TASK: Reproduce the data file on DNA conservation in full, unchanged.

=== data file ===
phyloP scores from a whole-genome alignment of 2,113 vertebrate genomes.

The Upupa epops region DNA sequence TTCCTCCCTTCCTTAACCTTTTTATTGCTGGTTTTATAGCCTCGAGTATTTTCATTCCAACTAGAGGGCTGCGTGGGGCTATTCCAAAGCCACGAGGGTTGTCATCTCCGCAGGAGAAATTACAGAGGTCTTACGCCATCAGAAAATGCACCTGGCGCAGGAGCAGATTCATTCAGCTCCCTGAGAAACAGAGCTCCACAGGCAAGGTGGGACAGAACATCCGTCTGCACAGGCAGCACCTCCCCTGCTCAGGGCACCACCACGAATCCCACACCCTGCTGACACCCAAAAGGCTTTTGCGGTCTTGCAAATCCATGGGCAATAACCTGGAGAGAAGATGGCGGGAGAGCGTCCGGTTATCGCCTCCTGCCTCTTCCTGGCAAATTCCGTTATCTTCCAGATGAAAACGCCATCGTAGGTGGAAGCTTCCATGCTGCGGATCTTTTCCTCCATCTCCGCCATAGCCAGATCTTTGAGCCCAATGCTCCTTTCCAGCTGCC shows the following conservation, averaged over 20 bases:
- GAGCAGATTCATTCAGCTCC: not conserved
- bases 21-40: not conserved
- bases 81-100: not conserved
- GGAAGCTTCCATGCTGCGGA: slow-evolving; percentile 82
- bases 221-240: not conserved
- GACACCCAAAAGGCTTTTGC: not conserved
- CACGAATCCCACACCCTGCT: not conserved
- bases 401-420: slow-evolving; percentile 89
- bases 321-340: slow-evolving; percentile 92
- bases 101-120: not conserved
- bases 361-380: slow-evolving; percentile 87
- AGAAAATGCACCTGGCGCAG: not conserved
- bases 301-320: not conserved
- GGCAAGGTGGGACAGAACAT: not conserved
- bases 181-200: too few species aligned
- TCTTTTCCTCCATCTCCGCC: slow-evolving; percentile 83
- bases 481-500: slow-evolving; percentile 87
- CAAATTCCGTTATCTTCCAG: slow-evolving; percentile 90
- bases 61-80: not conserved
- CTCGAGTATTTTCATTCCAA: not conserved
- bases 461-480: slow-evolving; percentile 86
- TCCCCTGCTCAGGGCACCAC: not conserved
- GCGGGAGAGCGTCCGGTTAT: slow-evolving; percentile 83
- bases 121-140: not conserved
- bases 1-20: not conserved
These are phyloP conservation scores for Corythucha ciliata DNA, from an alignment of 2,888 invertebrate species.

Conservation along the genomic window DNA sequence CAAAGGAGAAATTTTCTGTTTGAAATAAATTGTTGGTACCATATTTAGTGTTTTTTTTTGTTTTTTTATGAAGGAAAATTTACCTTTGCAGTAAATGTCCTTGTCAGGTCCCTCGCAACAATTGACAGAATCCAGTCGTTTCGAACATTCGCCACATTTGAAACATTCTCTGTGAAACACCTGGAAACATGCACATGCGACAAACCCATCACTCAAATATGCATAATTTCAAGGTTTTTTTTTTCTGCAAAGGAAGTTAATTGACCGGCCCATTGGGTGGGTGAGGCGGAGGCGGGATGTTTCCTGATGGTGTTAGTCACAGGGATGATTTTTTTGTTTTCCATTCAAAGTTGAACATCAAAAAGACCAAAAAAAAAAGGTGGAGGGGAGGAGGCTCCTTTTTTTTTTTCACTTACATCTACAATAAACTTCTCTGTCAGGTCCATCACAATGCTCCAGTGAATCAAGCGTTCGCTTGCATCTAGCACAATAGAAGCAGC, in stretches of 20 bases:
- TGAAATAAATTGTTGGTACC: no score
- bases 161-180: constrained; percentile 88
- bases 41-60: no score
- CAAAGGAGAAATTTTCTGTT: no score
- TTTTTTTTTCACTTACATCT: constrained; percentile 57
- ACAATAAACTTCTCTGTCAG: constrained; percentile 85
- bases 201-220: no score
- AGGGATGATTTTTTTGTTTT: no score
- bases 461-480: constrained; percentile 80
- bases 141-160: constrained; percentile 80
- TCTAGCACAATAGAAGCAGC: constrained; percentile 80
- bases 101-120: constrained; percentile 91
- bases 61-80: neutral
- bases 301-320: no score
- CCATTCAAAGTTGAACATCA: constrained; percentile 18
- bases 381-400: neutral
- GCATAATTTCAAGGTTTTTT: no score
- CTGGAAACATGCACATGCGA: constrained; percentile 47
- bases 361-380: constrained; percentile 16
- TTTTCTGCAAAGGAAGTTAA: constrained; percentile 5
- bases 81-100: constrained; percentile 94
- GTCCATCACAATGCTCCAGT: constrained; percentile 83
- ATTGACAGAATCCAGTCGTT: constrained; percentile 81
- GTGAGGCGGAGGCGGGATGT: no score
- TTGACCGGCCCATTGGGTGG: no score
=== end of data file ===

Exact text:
phyloP scores from a whole-genome alignment of 2,113 vertebrate genomes.

The Upupa epops region DNA sequence TTCCTCCCTTCCTTAACCTTTTTATTGCTGGTTTTATAGCCTCGAGTATTTTCATTCCAACTAGAGGGCTGCGTGGGGCTATTCCAAAGCCACGAGGGTTGTCATCTCCGCAGGAGAAATTACAGAGGTCTTACGCCATCAGAAAATGCACCTGGCGCAGGAGCAGATTCATTCAGCTCCCTGAGAAACAGAGCTCCACAGGCAAGGTGGGACAGAACATCCGTCTGCACAGGCAGCACCTCCCCTGCTCAGGGCACCACCACGAATCCCACACCCTGCTGACACCCAAAAGGCTTTTGCGGTCTTGCAAATCCATGGGCAATAACCTGGAGAGAAGATGGCGGGAGAGCGTCCGGTTATCGCCTCCTGCCTCTTCCTGGCAAATTCCGTTATCTTCCAGATGAAAACGCCATCGTAGGTGGAAGCTTCCATGCTGCGGATCTTTTCCTCCATCTCCGCCATAGCCAGATCTTTGAGCCCAATGCTCCTTTCCAGCTGCC shows the following conservation, averaged over 20 bases:
- GAGCAGATTCATTCAGCTCC: not conserved
- bases 21-40: not conserved
- bases 81-100: not conserved
- GGAAGCTTCCATGCTGCGGA: slow-evolving; percentile 82
- bases 221-240: not conserved
- GACACCCAAAAGGCTTTTGC: not conserved
- CACGAATCCCACACCCTGCT: not conserved
- bases 401-420: slow-evolving; percentile 89
- bases 321-340: slow-evolving; percentile 92
- bases 101-120: not conserved
- bases 361-380: slow-evolving; percentile 87
- AGAAAATGCACCTGGCGCAG: not conserved
- bases 301-320: not conserved
- GGCAAGGTGGGACAGAACAT: not conserved
- bases 181-200: too few species aligned
- TCTTTTCCTCCATCTCCGCC: slow-evolving; percentile 83
- bases 481-500: slow-evolving; percentile 87
- CAAATTCCGTTATCTTCCAG: slow-evolving; percentile 90
- bases 61-80: not conserved
- CTCGAGTATTTTCATTCCAA: not conserved
- bases 461-480: slow-evolving; percentile 86
- TCCCCTGCTCAGGGCACCAC: not conserved
- GCGGGAGAGCGTCCGGTTAT: slow-evolving; percentile 83
- bases 121-140: not conserved
- bases 1-20: not conserved
These are phyloP conservation scores for Corythucha ciliata DNA, from an alignment of 2,888 invertebrate species.

Conservation along the genomic window DNA sequence CAAAGGAGAAATTTTCTGTTTGAAATAAATTGTTGGTACCATATTTAGTGTTTTTTTTTGTTTTTTTATGAAGGAAAATTTACCTTTGCAGTAAATGTCCTTGTCAGGTCCCTCGCAACAATTGACAGAATCCAGTCGTTTCGAACATTCGCCACATTTGAAACATTCTCTGTGAAACACCTGGAAACATGCACATGCGACAAACCCATCACTCAAATATGCATAATTTCAAGGTTTTTTTTTTCTGCAAAGGAAGTTAATTGACCGGCCCATTGGGTGGGTGAGGCGGAGGCGGGATGTTTCCTGATGGTGTTAGTCACAGGGATGATTTTTTTGTTTTCCATTCAAAGTTGAACATCAAAAAGACCAAAAAAAAAAGGTGGAGGGGAGGAGGCTCCTTTTTTTTTTTCACTTACATCTACAATAAACTTCTCTGTCAGGTCCATCACAATGCTCCAGTGAATCAAGCGTTCGCTTGCATCTAGCACAATAGAAGCAGC, in stretches of 20 bases:
- TGAAATAAATTGTTGGTACC: no score
- bases 161-180: constrained; percentile 88
- bases 41-60: no score
- CAAAGGAGAAATTTTCTGTT: no score
- TTTTTTTTTCACTTACATCT: constrained; percentile 57
- ACAATAAACTTCTCTGTCAG: constrained; percentile 85
- bases 201-220: no score
- AGGGATGATTTTTTTGTTTT: no score
- bases 461-480: constrained; percentile 80
- bases 141-160: constrained; percentile 80
- TCTAGCACAATAGAAGCAGC: constrained; percentile 80
- bases 101-120: constrained; percentile 91
- bases 61-80: neutral
- bases 301-320: no score
- CCATTCAAAGTTGAACATCA: constrained; percentile 18
- bases 381-400: neutral
- GCATAATTTCAAGGTTTTTT: no score
- CTGGAAACATGCACATGCGA: constrained; percentile 47
- bases 361-380: constrained; percentile 16
- TTTTCTGCAAAGGAAGTTAA: constrained; percentile 5
- bases 81-100: constrained; percentile 94
- GTCCATCACAATGCTCCAGT: constrained; percentile 83
- ATTGACAGAATCCAGTCGTT: constrained; percentile 81
- GTGAGGCGGAGGCGGGATGT: no score
- TTGACCGGCCCATTGGGTGG: no score